Headless CMS and Front-End Frameworks (Vue, Angular and React)
A Traditional CMS
A Content Management System (CMS) serves as an abstraction over managing the back-end and front-end of a website and has often tied the two quite closely. One of the most popular CMS platforms, Wordpress, allows anyone with minimal to no coding experience to be able to deploy a website that will manage data, render templates, and add functionality with an endless array of plug-ins for any use-case imaginable.
Despite all these benefits, there are many downsides to having a CMS handle so much.
- Server-side rendering can be cumbersome especially as websites grow in scale and scope
- The data will not be out of the box useable on other platforms like IoT appliances and mobile devices.
- Increased burden on the server and bandwidth
To eliminate the issues above developers began programming their back-end applications to only serve data through RESTful APIs and more recently GraphQL APIs (these can then also be used to deliver other platforms like mobile and IoT appliances). This freed the server from the burden of rendering HTML templates and then sending larger rendered templates. Yet, there was still a demand for the dynamic rendering server-side rendering provided, enter the single page application and the front-end framework. These technologies allowed dynamic and fast websites by focusing the rendering back in the browser on one page to avoid the slowdown of re-rendering entire pages. These frameworks such as Angular, React and Vue instead monitor for changes in data and only re-render the portion of the website that requires it.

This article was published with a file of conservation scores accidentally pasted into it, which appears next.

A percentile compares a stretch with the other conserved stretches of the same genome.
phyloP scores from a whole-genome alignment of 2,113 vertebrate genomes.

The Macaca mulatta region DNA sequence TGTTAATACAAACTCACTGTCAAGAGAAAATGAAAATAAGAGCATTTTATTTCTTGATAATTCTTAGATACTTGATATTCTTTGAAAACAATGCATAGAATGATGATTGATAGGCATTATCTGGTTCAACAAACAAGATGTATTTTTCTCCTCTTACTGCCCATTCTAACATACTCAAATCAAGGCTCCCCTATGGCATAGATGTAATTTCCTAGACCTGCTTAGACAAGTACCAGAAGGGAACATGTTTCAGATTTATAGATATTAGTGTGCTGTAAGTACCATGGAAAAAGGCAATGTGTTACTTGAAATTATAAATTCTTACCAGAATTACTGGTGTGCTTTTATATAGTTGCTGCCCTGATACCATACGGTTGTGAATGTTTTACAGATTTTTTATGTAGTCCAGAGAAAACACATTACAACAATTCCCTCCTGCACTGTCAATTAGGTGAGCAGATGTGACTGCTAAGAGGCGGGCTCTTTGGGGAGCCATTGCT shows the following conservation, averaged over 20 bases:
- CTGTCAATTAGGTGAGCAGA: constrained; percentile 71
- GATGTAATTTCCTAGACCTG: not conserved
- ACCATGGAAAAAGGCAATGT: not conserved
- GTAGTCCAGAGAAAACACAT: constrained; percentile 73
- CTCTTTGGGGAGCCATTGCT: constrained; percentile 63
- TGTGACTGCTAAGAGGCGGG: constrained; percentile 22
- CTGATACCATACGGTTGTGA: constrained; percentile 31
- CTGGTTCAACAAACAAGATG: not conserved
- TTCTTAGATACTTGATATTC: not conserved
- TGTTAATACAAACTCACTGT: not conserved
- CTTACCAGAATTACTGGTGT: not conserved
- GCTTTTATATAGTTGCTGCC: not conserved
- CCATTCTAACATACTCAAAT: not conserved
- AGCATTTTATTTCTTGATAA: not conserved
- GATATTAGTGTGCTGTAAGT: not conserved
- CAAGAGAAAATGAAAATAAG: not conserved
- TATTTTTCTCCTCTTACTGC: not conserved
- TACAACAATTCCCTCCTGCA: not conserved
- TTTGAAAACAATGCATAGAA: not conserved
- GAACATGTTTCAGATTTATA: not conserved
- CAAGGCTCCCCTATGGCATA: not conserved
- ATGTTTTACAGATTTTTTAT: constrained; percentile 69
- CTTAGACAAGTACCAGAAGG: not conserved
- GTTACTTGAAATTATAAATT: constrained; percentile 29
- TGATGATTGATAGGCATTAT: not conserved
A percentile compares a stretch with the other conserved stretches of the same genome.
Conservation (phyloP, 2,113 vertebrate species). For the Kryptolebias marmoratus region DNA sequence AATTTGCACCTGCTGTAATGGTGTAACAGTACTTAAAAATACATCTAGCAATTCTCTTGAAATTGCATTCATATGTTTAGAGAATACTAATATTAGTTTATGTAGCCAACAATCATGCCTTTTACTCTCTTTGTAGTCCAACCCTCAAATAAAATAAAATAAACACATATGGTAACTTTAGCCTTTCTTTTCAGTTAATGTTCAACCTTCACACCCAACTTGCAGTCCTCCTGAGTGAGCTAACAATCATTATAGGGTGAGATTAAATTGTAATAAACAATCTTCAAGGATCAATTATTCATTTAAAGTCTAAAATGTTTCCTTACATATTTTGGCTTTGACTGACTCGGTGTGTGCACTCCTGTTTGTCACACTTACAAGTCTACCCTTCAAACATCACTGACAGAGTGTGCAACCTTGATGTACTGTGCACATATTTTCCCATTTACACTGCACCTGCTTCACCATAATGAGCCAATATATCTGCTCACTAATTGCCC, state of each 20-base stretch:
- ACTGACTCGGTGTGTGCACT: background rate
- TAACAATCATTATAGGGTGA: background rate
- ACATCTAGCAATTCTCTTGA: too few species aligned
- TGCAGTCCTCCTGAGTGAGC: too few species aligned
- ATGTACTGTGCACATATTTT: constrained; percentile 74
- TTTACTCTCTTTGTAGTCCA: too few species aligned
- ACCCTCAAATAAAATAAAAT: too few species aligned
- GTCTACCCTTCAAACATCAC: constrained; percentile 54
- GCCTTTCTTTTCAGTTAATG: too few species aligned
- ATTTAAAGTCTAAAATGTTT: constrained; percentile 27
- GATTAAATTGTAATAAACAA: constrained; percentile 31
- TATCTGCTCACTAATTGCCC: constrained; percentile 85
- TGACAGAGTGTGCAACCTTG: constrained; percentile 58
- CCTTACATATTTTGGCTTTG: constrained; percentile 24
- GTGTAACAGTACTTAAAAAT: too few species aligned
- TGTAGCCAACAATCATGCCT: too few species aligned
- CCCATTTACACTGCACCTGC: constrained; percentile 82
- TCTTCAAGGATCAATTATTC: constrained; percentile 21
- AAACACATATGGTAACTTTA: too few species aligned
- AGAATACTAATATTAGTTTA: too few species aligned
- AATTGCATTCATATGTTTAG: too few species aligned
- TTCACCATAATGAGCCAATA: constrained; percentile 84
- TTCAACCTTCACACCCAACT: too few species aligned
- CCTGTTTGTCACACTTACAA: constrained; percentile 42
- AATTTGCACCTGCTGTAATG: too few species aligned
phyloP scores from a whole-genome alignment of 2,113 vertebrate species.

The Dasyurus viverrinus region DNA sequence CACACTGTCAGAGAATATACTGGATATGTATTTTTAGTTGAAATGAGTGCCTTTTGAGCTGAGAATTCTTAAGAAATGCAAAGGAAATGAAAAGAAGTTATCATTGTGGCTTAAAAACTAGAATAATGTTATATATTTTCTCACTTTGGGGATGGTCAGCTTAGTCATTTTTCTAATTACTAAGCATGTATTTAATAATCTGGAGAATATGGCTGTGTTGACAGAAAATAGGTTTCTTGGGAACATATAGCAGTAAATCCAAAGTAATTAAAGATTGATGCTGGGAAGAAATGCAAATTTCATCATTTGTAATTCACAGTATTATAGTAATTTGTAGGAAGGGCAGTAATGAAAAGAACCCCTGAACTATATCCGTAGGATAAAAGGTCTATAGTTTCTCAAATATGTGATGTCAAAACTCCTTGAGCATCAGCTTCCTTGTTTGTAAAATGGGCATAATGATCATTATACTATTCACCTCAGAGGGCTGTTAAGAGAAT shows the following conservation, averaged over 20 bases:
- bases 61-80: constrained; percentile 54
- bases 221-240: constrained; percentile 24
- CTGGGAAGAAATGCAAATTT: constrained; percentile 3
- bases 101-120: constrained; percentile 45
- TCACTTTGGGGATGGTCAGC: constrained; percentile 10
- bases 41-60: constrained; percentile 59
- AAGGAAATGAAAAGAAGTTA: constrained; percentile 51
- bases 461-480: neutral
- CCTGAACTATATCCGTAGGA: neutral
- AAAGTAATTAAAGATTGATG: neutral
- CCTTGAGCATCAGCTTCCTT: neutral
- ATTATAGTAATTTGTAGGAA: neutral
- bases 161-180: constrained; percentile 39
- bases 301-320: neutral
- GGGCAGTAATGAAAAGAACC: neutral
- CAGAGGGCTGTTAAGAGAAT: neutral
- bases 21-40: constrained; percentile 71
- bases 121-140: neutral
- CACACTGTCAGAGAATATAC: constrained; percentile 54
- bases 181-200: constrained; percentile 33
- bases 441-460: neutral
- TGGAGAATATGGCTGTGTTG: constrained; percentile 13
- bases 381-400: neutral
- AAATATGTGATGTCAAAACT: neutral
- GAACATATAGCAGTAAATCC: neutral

A New Problem
People love Wordpress because you don’t need to be a developer to do amazing things. Most small web entrepreneurs don’t have the resources to hire developers to create a back-end API then create a front-end application. So now people are creating what is called a headless CMS, a CMS that abstracts only the back-end data management and API delivery. Whether you use a static site generator or front-end framework to deliver your information is up to you. This allows many to take advantage of the benefits of modern designs without being boxed into a particular framework or toolset.
When I first learned about this new category of Content Management System, I was excited to take it out for a spit. I found Contentful and opened a free account and create a model for a blog with a simple title and content design. I created a handful of posts and have been using it to create several front-ends using different technology. I’ve created front-ends using basic HTML/CSS, VueJS and Angular 8 and plan on making more using React, StencilJS and Svelte to test the robustness of the headless CMS paradigm and also improve my own chops with front-end technologies.